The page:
Wallerstein’s World-Systems And Global Stratification

Wallerstein used economic and political factors to study global inequality as the foundation of their world-systems approach. Indeed, the economy is hierarchical when the countries’ development is described; thus, access and use of recourses determine the well-being of the citizens. Wallerstein’s world-systems approach divided the nations as core, semi-peripheral, and peripheral, based on their level of economic development and global influences (Boatcă, 2021). The third type of country is the least influential, with a weak economy and unstable political structure. Consequently, global inequality applies to Wallerstein’s work as places with the highest poverty rates face the most significant challenges in accessing necessary recourses such as home, food, and healthcare.

Global stratification demonstrates how wealth, recourses, and influence are spread among the countries. The fundamental indicators, such as poverty rates, infant mortality, and access to education, display whether a nation has sufficient recourses to maintain healthy and happy populations. Japan, Sweden, and Colombia may be selected as contrasting examples that address global stratification and subsequent inequality. Poverty is the most significant determiner of stratification: in Japan, it is 15%; in Sweden, only 17% of citizens are poor; and in Colombia, the rate is 35% (World Population Review, 2022). Infant mortality indicates a level of healthcare that cannot be high without proper economic development: Japan and Sweden’s rates are around 2%, yet in Colombia, infant deaths occur in 11% of cases (World Population Review, 2022). Lastly, in 2022, in Japan, 50% of the population has higher education; in Sweden, 44%, while in Colombia, the rate is less than 25% (World Population Review, 2022). Global stratification is visible in these countries because Sweden and Japan are developed, and Colombia’s economic conditions are worse.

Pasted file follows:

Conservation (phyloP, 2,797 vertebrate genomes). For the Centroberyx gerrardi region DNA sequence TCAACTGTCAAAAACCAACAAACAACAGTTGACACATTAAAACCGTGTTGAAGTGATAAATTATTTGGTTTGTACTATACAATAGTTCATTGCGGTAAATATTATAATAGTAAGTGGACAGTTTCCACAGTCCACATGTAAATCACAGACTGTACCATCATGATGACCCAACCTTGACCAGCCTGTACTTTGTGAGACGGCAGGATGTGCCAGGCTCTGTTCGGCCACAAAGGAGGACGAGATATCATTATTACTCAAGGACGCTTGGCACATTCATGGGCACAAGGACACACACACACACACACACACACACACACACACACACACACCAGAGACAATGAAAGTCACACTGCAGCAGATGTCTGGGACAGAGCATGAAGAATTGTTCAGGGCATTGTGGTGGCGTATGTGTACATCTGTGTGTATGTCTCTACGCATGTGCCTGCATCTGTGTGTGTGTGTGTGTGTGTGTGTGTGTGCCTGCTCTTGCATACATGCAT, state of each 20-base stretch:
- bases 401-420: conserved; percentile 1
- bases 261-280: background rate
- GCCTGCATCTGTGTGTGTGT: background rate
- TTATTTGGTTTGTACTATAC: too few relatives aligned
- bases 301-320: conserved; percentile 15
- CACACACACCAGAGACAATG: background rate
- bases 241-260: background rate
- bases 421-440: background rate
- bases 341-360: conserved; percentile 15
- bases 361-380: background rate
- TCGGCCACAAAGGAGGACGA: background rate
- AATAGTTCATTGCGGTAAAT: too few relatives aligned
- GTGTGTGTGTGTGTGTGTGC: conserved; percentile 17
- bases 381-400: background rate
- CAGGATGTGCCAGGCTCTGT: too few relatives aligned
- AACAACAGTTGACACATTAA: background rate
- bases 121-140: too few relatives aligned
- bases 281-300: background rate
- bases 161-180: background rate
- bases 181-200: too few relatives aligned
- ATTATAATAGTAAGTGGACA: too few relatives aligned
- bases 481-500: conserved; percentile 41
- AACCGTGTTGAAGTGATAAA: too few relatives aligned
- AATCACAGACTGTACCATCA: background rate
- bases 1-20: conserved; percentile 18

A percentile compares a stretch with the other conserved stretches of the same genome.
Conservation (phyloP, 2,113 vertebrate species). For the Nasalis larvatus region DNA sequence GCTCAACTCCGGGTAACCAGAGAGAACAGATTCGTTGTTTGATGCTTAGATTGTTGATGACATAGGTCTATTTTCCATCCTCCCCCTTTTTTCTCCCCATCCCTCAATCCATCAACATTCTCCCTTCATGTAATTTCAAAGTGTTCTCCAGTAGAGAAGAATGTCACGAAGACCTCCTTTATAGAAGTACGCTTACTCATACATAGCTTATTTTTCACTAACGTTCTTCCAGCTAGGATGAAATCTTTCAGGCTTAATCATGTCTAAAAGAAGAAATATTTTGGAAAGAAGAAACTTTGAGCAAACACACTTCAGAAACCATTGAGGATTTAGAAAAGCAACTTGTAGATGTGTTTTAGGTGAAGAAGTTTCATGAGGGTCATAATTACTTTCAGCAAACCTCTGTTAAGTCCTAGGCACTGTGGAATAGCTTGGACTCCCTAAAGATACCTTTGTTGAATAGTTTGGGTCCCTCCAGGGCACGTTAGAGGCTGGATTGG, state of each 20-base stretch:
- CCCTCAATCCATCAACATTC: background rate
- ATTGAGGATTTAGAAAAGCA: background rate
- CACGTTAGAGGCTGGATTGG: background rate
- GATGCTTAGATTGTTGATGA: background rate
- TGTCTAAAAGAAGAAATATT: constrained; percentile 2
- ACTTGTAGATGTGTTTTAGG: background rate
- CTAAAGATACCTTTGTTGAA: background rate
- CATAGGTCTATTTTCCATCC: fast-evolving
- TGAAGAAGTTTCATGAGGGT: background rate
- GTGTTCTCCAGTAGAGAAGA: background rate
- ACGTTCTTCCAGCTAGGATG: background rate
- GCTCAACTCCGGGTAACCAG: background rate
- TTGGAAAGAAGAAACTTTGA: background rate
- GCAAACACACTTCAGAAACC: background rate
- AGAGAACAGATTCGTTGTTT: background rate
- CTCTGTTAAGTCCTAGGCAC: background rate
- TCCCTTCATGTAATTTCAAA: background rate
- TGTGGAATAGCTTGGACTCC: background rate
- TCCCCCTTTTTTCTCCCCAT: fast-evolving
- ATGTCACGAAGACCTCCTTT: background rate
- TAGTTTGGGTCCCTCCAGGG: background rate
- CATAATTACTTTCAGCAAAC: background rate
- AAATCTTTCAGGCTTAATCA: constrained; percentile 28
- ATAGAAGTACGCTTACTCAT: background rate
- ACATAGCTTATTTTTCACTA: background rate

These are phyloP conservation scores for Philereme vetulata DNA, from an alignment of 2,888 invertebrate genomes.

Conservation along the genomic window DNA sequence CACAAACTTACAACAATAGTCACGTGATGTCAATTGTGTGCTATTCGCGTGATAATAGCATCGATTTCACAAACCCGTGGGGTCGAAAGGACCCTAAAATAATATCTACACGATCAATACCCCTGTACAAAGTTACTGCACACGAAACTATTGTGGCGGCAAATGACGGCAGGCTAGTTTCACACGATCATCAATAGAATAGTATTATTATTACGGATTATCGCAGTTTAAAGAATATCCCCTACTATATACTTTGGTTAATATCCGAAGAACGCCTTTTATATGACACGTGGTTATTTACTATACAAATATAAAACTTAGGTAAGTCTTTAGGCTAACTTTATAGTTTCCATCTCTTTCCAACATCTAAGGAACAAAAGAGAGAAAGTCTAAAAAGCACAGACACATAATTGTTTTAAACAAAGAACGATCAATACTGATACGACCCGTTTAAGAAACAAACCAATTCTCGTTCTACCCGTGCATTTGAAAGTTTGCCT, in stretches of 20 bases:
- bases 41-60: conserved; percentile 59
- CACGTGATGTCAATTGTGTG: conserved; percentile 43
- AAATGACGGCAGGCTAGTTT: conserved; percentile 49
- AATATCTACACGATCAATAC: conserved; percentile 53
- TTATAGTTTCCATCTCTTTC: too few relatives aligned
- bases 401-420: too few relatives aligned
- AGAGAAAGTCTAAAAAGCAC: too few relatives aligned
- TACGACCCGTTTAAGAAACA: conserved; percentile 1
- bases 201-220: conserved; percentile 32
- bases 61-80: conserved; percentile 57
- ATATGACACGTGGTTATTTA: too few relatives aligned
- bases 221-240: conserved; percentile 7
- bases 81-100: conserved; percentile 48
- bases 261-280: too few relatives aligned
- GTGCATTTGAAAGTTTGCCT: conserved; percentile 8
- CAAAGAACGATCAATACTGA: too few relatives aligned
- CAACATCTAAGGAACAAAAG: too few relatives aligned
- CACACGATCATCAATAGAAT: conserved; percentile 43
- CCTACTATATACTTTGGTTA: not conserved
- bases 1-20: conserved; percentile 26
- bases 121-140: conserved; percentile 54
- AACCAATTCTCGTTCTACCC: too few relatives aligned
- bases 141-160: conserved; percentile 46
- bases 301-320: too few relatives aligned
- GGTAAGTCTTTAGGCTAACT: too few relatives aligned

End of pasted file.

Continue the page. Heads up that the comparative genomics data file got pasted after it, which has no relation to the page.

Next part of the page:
From a sociological perspective, Wallerstein’s world systems identify that the countries representing the core of the worldwide economy have a privilege in all structures. Aside from political decision-making, these nations’ representatives are the first to access all recourses and have a socially acceptable right to impact political and economic conditions in semi-peripheral and peripheral populations (Mueller & Schmidt, 2020). Societies of the less influential counties are perceived as weaker, and their organic development might be slowed because of the continuous external involvement.


Boatcă, M. (2021). Global inequalities avant la lettre: Immanuel Wallerstein’s contribution. Socio. La Nouvelle Revue Des Sciences Sociales, (15), 71-91.

World Population Review. (2022). Countries.

Mueller, J. C., & Schmidt, S. (2020). Revisiting culture and meaning-making in world-systems analysis: A proposal for engaging with the cultural political economy approach. Critical Sociology, 46(4-5), 711-728.